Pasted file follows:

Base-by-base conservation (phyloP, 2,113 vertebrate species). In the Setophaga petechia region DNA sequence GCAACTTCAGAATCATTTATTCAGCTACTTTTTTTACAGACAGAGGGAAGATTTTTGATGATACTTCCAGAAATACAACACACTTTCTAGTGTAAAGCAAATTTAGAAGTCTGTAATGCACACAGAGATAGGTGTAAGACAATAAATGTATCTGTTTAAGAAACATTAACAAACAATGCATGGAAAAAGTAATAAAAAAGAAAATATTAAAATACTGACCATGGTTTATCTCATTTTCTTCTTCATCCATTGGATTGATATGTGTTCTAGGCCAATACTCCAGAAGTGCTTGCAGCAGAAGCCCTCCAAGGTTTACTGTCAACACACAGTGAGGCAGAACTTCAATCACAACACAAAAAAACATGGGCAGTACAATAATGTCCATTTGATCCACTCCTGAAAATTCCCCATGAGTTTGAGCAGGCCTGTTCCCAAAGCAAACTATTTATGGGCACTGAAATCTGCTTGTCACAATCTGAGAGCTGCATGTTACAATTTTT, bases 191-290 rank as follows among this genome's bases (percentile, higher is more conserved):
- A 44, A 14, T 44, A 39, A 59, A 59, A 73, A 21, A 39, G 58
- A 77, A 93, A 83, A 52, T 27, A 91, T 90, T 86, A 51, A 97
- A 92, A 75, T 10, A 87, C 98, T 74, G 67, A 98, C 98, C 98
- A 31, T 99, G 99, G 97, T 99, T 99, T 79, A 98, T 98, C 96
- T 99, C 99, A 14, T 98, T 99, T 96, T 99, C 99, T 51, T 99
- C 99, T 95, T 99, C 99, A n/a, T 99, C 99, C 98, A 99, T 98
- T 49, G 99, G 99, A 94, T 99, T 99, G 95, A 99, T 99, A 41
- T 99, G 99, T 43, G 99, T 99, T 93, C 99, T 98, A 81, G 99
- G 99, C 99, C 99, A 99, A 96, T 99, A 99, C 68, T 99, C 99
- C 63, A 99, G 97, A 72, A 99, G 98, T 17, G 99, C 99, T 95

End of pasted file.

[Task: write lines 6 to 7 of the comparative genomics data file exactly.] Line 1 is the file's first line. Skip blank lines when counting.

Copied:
- T 99, C 99, A 14, T 98, T 99, T 96, T 99, C 99, T 51, T 99
- C 99, T 95, T 99, C 99, A n/a, T 99, C 99, C 98, A 99, T 98